We drove around the whole park to get a better feel for the layout. I told my wife I asked about the temperature of the river, and got some sketchy temps from the front desk. 54 degrees from a spring-fed? Didn’t add up. That temp will kill a man. I needed to get my boy in the water to revive his sputtering fountain of youth compromised by this damn quarantine. He’s done the Polar Bear Plunge at Barton Springs, so he should be fine.

We started off our hike crossing the dam, and I jumped around the volcanic-like rocks on the other side by a fly-fisherman casting his line. We took the Caswell Nature trail and passed under the 290 bridge and walked across a grove of Glossy Privet trees, strobing with tremulous light. We hiked back to finish the loop and my son and I ran up the side of the overpass. He lost his shoe coming up, and I watched it tumble down the concrete like space junk.

We crossed the street to find the Pumphouse Trail, and scout for a swimming hole. My son was already asking for an ETA on splash time, as he should. But we still had a hike to finish, and I wanted him to get some sun, too.

We walked back across the river over the road. Four kayakers were moored right by the road’s edge, petting their lap dogs (?), warming themselves in the sun. We said hello, and walked up to the giant oak tree by the dam. My son looked up at me and said, “You know what, Dad?”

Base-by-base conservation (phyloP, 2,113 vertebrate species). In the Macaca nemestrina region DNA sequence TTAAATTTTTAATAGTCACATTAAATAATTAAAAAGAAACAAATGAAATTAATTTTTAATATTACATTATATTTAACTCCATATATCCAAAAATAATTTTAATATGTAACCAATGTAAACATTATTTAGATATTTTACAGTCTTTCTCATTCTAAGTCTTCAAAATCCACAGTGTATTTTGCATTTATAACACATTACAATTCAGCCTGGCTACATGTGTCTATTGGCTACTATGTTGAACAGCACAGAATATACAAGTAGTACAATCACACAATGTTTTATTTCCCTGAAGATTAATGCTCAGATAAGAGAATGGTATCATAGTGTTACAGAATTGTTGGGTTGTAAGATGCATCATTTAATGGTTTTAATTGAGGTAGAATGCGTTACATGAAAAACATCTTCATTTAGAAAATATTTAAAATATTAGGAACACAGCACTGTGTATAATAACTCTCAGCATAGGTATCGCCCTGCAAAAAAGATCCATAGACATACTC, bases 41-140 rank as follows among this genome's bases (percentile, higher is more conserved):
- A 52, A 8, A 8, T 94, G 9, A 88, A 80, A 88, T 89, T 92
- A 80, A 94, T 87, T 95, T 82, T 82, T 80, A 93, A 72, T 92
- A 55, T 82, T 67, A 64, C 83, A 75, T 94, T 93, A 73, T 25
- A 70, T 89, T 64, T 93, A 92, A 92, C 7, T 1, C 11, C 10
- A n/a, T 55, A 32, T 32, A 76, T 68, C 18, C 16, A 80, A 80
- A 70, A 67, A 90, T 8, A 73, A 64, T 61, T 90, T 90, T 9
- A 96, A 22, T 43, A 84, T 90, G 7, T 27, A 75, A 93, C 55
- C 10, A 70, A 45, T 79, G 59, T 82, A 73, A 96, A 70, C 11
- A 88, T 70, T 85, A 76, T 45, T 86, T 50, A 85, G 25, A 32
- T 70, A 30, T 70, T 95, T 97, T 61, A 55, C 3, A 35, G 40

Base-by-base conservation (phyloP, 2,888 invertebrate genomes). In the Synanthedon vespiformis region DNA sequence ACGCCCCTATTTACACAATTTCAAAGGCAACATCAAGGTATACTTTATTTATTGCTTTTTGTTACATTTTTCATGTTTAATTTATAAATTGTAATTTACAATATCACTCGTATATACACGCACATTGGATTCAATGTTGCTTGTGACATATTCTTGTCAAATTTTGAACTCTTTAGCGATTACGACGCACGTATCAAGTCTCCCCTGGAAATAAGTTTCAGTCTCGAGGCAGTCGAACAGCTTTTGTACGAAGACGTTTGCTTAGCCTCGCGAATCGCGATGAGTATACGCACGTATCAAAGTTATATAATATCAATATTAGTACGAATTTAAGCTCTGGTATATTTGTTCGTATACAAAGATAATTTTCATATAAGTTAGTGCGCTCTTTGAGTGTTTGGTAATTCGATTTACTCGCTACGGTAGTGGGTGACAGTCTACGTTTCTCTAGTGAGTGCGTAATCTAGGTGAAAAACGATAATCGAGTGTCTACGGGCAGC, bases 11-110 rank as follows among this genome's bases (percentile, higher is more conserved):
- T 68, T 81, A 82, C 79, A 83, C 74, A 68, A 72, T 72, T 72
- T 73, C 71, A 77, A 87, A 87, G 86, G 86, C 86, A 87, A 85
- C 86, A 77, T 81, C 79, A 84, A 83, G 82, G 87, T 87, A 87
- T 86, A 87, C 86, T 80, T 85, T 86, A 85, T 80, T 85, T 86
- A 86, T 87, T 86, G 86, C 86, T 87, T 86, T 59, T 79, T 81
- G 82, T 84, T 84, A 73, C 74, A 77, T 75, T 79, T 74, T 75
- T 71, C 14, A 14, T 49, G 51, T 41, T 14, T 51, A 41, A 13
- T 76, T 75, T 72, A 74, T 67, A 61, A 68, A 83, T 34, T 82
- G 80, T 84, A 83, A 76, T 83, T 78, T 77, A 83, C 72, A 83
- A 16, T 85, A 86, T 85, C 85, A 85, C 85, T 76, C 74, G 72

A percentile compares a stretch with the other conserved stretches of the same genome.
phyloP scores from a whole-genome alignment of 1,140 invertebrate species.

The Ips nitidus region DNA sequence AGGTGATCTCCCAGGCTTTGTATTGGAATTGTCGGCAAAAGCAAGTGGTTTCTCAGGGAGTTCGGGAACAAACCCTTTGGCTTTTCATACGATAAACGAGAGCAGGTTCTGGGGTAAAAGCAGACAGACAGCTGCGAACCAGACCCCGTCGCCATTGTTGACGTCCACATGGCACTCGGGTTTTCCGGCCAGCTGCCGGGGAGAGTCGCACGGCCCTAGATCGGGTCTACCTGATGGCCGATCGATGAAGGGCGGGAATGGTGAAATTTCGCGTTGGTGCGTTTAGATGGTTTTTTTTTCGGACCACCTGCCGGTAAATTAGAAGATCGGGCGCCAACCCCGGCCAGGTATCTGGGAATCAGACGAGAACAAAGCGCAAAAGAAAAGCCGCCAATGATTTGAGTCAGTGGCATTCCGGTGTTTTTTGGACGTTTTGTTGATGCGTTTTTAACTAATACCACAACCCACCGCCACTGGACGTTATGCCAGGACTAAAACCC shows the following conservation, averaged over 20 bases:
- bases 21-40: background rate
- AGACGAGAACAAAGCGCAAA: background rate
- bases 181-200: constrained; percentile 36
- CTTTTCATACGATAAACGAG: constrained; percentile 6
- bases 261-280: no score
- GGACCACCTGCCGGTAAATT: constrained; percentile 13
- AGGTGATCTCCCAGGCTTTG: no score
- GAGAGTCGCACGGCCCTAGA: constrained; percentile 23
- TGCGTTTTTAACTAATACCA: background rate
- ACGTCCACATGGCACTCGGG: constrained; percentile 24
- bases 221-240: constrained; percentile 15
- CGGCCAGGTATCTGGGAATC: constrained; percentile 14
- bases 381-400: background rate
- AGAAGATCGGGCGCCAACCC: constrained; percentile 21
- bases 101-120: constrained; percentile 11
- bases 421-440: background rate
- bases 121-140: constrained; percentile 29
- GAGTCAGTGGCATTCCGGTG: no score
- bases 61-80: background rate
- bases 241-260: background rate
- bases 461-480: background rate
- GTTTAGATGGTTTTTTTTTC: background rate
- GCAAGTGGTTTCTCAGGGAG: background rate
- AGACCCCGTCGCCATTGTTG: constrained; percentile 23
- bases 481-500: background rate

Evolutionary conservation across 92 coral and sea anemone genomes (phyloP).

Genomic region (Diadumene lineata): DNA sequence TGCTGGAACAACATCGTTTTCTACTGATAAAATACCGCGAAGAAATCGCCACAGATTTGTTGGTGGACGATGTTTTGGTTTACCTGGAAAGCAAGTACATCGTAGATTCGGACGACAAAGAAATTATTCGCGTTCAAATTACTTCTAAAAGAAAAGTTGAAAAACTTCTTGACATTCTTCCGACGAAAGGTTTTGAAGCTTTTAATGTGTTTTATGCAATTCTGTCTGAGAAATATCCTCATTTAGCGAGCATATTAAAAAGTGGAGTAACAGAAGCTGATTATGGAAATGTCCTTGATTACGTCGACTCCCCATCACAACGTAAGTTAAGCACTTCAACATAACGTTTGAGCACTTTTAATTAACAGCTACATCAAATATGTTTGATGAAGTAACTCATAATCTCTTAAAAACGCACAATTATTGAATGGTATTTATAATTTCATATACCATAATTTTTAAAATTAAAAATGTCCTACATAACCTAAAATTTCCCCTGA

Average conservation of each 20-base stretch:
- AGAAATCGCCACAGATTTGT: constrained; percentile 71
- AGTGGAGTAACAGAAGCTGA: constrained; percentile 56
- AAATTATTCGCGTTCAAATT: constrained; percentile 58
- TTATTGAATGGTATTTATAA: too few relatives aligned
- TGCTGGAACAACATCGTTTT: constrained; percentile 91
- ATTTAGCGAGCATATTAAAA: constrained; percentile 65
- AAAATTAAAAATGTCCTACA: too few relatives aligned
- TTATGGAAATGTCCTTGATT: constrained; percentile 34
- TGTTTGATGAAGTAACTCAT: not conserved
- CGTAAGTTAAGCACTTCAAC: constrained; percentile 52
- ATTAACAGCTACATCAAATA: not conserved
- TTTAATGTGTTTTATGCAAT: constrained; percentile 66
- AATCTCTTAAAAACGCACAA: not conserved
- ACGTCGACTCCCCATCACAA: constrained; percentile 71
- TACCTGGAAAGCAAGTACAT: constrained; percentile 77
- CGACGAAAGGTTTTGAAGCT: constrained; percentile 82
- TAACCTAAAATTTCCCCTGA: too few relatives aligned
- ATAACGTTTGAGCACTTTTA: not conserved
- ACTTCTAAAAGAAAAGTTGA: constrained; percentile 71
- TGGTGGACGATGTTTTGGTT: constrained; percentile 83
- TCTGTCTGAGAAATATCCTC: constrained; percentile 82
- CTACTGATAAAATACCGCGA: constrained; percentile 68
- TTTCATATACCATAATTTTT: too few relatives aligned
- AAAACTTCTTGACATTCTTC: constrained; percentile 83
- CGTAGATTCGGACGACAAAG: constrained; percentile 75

“What?” I said.

“I could climb that easy!” pointing at the Great Tree.

“What are you waiting for? Git it!” I watched him scale that old tree like a squirrel, climbing up the bough until he stood above me, triumphant. Man, when the hell did we stop climbing trees? He jumped down and, like clockwork, asked me if it was time to swim. “One more trail, son. Might be a spot up yonder, under the sun.”

We started on the Pumphouse Trail and came upon a Bird Blind which faced a garden. The blind looked like a chapel with new pews and freshly varnished wood, and let me tell you, I was not wearing my Sunday best, so we carried on.

We followed the trail and stopped at a deck at the overlook, under an old Live Oak, clustered with Ball Moss. We made our way down to the limestone rockbed by the river. A father and his two young daughters were fishing, his youngest babbling with excitement, jumping in place, repeating the words, “water” and “fishing pole” over and over.

The water was much too shallow, lovely as it was, shimmering like white wine. When I turned around, my son was already shirtless, running barefoot along the rock bed. I told him we should go back to the dam and look for deeper water. Poor guy. By this time, we were cutting it close to make it home by kickoff, and BBQ and a few cold ones were starting to sound real good.

My wife went one direction and my son and I went another. We settled on her spot, plumb with the silver-tipped waves by the most grand of the Bald Cypresses by the water. We counted for him, and he jumped in. He came up huffing, his mouth in an “O,” bracing the cold with long gasps, and he treaded water until the shock was gone. “It’s getting better,” he said, and I watched my beautiful son go underwater, and swim across the Blanco River, free at last, gliding across the riverbed.

(later we learned that Aaron Behrens might not actually be from Blanco, oops)